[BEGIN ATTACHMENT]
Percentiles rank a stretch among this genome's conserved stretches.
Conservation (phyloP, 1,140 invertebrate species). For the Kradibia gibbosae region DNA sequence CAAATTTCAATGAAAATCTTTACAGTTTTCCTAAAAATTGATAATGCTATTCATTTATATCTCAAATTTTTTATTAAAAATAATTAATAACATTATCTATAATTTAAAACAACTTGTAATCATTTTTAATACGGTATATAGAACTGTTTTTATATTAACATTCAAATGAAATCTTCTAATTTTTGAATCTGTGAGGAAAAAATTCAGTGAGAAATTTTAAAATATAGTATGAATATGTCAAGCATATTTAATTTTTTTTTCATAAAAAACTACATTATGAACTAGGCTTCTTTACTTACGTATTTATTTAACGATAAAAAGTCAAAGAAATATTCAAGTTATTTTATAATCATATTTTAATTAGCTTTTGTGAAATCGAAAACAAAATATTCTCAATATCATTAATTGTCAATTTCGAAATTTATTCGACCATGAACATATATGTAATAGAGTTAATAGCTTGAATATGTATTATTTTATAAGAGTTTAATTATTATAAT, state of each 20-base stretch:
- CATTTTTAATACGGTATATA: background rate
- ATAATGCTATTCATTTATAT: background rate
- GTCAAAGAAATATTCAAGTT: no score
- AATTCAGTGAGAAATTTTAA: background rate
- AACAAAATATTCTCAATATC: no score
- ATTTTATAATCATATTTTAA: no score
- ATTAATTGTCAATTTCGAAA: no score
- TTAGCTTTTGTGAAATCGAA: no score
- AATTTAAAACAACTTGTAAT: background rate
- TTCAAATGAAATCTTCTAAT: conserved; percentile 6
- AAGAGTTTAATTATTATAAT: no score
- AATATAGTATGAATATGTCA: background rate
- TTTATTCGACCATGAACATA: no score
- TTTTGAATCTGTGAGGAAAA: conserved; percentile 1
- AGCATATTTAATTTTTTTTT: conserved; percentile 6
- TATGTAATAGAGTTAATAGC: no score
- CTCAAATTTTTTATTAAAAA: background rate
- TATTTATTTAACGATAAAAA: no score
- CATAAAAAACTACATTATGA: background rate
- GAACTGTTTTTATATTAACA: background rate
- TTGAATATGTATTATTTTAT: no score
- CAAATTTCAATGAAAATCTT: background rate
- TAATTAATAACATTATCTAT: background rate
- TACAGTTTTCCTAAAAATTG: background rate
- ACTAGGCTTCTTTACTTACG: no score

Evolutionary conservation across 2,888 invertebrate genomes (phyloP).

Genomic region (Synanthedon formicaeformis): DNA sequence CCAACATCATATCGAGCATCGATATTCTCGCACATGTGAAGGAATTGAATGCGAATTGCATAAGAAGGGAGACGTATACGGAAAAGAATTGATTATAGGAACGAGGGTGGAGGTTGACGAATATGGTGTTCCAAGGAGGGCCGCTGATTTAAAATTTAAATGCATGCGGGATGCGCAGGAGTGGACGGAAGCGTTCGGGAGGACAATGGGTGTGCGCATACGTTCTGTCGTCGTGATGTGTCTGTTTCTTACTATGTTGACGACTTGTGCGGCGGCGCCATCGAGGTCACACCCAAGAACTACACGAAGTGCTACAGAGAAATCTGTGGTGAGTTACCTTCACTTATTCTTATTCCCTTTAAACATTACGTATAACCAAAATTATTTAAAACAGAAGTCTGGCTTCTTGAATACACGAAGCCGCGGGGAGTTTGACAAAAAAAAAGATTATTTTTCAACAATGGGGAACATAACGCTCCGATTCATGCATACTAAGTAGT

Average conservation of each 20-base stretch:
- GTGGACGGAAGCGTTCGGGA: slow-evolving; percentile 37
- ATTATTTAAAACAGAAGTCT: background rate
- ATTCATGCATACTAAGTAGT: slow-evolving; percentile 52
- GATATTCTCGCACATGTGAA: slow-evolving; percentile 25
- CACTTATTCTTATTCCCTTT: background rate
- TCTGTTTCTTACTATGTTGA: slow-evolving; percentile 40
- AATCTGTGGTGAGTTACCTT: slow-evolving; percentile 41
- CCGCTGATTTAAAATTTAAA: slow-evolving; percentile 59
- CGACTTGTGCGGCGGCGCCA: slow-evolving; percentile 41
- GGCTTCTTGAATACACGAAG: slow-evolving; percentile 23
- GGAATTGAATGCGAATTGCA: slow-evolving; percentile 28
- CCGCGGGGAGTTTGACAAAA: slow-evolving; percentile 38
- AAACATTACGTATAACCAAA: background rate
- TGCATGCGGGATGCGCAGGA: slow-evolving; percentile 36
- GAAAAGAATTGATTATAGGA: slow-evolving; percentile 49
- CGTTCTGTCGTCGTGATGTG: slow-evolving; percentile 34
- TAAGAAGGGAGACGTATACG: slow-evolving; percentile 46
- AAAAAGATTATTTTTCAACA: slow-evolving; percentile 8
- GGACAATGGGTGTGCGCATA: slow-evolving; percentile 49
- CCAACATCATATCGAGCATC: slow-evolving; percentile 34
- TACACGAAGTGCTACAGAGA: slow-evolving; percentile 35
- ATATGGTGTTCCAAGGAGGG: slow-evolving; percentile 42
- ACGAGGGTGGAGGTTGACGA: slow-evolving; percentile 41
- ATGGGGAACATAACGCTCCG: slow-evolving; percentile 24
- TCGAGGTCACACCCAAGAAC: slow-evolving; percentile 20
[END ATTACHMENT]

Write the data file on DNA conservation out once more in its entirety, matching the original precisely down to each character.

Percentiles rank a stretch among this genome's conserved stretches.
Conservation (phyloP, 1,140 invertebrate species). For the Kradibia gibbosae region DNA sequence CAAATTTCAATGAAAATCTTTACAGTTTTCCTAAAAATTGATAATGCTATTCATTTATATCTCAAATTTTTTATTAAAAATAATTAATAACATTATCTATAATTTAAAACAACTTGTAATCATTTTTAATACGGTATATAGAACTGTTTTTATATTAACATTCAAATGAAATCTTCTAATTTTTGAATCTGTGAGGAAAAAATTCAGTGAGAAATTTTAAAATATAGTATGAATATGTCAAGCATATTTAATTTTTTTTTCATAAAAAACTACATTATGAACTAGGCTTCTTTACTTACGTATTTATTTAACGATAAAAAGTCAAAGAAATATTCAAGTTATTTTATAATCATATTTTAATTAGCTTTTGTGAAATCGAAAACAAAATATTCTCAATATCATTAATTGTCAATTTCGAAATTTATTCGACCATGAACATATATGTAATAGAGTTAATAGCTTGAATATGTATTATTTTATAAGAGTTTAATTATTATAAT, state of each 20-base stretch:
- CATTTTTAATACGGTATATA: background rate
- ATAATGCTATTCATTTATAT: background rate
- GTCAAAGAAATATTCAAGTT: no score
- AATTCAGTGAGAAATTTTAA: background rate
- AACAAAATATTCTCAATATC: no score
- ATTTTATAATCATATTTTAA: no score
- ATTAATTGTCAATTTCGAAA: no score
- TTAGCTTTTGTGAAATCGAA: no score
- AATTTAAAACAACTTGTAAT: background rate
- TTCAAATGAAATCTTCTAAT: conserved; percentile 6
- AAGAGTTTAATTATTATAAT: no score
- AATATAGTATGAATATGTCA: background rate
- TTTATTCGACCATGAACATA: no score
- TTTTGAATCTGTGAGGAAAA: conserved; percentile 1
- AGCATATTTAATTTTTTTTT: conserved; percentile 6
- TATGTAATAGAGTTAATAGC: no score
- CTCAAATTTTTTATTAAAAA: background rate
- TATTTATTTAACGATAAAAA: no score
- CATAAAAAACTACATTATGA: background rate
- GAACTGTTTTTATATTAACA: background rate
- TTGAATATGTATTATTTTAT: no score
- CAAATTTCAATGAAAATCTT: background rate
- TAATTAATAACATTATCTAT: background rate
- TACAGTTTTCCTAAAAATTG: background rate
- ACTAGGCTTCTTTACTTACG: no score

Evolutionary conservation across 2,888 invertebrate genomes (phyloP).

Genomic region (Synanthedon formicaeformis): DNA sequence CCAACATCATATCGAGCATCGATATTCTCGCACATGTGAAGGAATTGAATGCGAATTGCATAAGAAGGGAGACGTATACGGAAAAGAATTGATTATAGGAACGAGGGTGGAGGTTGACGAATATGGTGTTCCAAGGAGGGCCGCTGATTTAAAATTTAAATGCATGCGGGATGCGCAGGAGTGGACGGAAGCGTTCGGGAGGACAATGGGTGTGCGCATACGTTCTGTCGTCGTGATGTGTCTGTTTCTTACTATGTTGACGACTTGTGCGGCGGCGCCATCGAGGTCACACCCAAGAACTACACGAAGTGCTACAGAGAAATCTGTGGTGAGTTACCTTCACTTATTCTTATTCCCTTTAAACATTACGTATAACCAAAATTATTTAAAACAGAAGTCTGGCTTCTTGAATACACGAAGCCGCGGGGAGTTTGACAAAAAAAAAGATTATTTTTCAACAATGGGGAACATAACGCTCCGATTCATGCATACTAAGTAGT

Average conservation of each 20-base stretch:
- GTGGACGGAAGCGTTCGGGA: slow-evolving; percentile 37
- ATTATTTAAAACAGAAGTCT: background rate
- ATTCATGCATACTAAGTAGT: slow-evolving; percentile 52
- GATATTCTCGCACATGTGAA: slow-evolving; percentile 25
- CACTTATTCTTATTCCCTTT: background rate
- TCTGTTTCTTACTATGTTGA: slow-evolving; percentile 40
- AATCTGTGGTGAGTTACCTT: slow-evolving; percentile 41
- CCGCTGATTTAAAATTTAAA: slow-evolving; percentile 59
- CGACTTGTGCGGCGGCGCCA: slow-evolving; percentile 41
- GGCTTCTTGAATACACGAAG: slow-evolving; percentile 23
- GGAATTGAATGCGAATTGCA: slow-evolving; percentile 28
- CCGCGGGGAGTTTGACAAAA: slow-evolving; percentile 38
- AAACATTACGTATAACCAAA: background rate
- TGCATGCGGGATGCGCAGGA: slow-evolving; percentile 36
- GAAAAGAATTGATTATAGGA: slow-evolving; percentile 49
- CGTTCTGTCGTCGTGATGTG: slow-evolving; percentile 34
- TAAGAAGGGAGACGTATACG: slow-evolving; percentile 46
- AAAAAGATTATTTTTCAACA: slow-evolving; percentile 8
- GGACAATGGGTGTGCGCATA: slow-evolving; percentile 49
- CCAACATCATATCGAGCATC: slow-evolving; percentile 34
- TACACGAAGTGCTACAGAGA: slow-evolving; percentile 35
- ATATGGTGTTCCAAGGAGGG: slow-evolving; percentile 42
- ACGAGGGTGGAGGTTGACGA: slow-evolving; percentile 41
- ATGGGGAACATAACGCTCCG: slow-evolving; percentile 24
- TCGAGGTCACACCCAAGAAC: slow-evolving; percentile 20